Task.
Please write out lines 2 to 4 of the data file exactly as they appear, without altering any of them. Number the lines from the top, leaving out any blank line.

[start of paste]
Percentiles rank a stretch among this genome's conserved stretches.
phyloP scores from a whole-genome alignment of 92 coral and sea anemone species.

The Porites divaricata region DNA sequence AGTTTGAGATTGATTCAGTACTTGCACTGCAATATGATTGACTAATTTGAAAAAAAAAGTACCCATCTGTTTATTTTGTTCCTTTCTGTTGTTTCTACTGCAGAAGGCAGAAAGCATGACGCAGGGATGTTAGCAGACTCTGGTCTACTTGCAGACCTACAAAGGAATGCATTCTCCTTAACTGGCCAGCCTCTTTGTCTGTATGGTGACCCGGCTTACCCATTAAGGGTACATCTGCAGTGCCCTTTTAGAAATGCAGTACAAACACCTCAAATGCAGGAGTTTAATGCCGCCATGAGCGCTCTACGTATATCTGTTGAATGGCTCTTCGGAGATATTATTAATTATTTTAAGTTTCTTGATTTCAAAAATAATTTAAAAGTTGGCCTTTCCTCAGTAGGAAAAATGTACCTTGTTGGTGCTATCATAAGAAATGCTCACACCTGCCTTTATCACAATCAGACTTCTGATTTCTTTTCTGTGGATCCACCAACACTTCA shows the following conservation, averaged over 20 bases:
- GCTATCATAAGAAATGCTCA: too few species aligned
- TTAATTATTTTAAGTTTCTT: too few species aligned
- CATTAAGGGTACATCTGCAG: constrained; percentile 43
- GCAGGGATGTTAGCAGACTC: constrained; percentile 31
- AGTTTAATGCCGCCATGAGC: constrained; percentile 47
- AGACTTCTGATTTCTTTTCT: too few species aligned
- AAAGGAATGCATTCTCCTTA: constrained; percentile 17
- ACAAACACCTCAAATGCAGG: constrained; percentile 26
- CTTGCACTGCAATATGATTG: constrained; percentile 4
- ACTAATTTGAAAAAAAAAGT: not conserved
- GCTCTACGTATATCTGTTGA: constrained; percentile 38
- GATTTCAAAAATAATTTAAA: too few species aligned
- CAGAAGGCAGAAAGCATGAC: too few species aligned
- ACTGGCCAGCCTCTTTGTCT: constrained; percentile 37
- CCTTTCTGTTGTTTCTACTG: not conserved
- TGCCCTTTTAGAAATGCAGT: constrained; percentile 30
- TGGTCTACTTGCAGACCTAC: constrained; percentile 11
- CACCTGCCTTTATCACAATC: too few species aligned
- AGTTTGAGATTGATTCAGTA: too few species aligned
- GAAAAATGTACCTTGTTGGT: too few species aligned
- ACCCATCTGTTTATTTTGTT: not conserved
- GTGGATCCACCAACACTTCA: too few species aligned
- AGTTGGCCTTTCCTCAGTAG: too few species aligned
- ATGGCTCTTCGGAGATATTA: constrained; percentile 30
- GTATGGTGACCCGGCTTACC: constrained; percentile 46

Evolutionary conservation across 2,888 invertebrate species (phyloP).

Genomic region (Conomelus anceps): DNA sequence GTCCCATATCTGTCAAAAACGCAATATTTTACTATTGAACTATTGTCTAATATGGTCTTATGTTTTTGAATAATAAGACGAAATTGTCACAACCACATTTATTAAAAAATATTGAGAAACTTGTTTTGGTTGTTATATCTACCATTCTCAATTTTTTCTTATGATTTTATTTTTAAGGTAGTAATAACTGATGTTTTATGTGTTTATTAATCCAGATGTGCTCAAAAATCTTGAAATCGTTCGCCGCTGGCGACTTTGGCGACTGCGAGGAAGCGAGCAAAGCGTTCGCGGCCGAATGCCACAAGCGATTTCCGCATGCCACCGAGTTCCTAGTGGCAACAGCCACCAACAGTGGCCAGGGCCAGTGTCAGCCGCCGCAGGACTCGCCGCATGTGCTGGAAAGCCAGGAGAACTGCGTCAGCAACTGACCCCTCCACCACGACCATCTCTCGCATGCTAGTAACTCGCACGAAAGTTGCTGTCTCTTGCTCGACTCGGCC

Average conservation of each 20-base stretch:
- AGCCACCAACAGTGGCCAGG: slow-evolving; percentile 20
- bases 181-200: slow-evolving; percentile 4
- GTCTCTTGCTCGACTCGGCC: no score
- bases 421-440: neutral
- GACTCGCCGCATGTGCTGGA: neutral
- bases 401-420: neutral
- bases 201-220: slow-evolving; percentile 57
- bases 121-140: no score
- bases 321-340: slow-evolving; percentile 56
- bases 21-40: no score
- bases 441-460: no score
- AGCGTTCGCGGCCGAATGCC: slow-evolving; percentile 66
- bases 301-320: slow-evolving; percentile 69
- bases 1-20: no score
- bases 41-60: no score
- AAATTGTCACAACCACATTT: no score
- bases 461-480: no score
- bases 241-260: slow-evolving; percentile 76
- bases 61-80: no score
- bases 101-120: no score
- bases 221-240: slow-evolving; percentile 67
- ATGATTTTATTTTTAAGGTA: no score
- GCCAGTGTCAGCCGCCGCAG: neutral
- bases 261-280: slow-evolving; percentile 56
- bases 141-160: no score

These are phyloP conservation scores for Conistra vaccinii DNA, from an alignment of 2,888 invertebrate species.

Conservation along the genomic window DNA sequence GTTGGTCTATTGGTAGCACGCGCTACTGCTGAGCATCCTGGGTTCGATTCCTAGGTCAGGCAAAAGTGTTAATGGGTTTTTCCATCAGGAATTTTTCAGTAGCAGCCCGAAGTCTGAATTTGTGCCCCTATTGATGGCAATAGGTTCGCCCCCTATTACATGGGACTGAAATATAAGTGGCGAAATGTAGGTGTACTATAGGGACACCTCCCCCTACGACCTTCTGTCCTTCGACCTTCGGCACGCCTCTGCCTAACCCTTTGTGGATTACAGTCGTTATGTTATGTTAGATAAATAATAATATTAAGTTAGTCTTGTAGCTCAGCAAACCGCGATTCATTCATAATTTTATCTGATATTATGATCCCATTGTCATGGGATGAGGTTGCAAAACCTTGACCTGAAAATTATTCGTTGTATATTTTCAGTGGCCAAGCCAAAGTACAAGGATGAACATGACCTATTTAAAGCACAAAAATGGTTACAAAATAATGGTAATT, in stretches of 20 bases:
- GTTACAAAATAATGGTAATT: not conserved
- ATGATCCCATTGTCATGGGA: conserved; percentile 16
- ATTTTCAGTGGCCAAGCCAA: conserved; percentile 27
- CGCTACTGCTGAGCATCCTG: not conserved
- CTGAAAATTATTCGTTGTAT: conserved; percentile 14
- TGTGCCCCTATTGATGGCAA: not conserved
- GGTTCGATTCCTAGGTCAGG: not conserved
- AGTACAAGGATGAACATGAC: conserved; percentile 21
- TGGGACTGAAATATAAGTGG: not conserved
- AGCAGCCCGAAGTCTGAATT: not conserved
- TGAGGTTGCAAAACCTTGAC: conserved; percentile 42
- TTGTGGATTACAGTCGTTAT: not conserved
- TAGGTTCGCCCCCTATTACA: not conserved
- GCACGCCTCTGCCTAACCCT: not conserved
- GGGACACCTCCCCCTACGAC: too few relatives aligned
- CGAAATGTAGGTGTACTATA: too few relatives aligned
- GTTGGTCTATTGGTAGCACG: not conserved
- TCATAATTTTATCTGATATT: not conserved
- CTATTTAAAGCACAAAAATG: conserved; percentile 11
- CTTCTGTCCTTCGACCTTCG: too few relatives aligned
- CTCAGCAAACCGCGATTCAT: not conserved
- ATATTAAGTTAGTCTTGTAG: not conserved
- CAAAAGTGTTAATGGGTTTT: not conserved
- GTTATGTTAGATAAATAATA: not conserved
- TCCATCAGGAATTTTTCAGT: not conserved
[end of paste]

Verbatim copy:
phyloP scores from a whole-genome alignment of 92 coral and sea anemone species.

The Porites divaricata region DNA sequence AGTTTGAGATTGATTCAGTACTTGCACTGCAATATGATTGACTAATTTGAAAAAAAAAGTACCCATCTGTTTATTTTGTTCCTTTCTGTTGTTTCTACTGCAGAAGGCAGAAAGCATGACGCAGGGATGTTAGCAGACTCTGGTCTACTTGCAGACCTACAAAGGAATGCATTCTCCTTAACTGGCCAGCCTCTTTGTCTGTATGGTGACCCGGCTTACCCATTAAGGGTACATCTGCAGTGCCCTTTTAGAAATGCAGTACAAACACCTCAAATGCAGGAGTTTAATGCCGCCATGAGCGCTCTACGTATATCTGTTGAATGGCTCTTCGGAGATATTATTAATTATTTTAAGTTTCTTGATTTCAAAAATAATTTAAAAGTTGGCCTTTCCTCAGTAGGAAAAATGTACCTTGTTGGTGCTATCATAAGAAATGCTCACACCTGCCTTTATCACAATCAGACTTCTGATTTCTTTTCTGTGGATCCACCAACACTTCA shows the following conservation, averaged over 20 bases:
- GCTATCATAAGAAATGCTCA: too few species aligned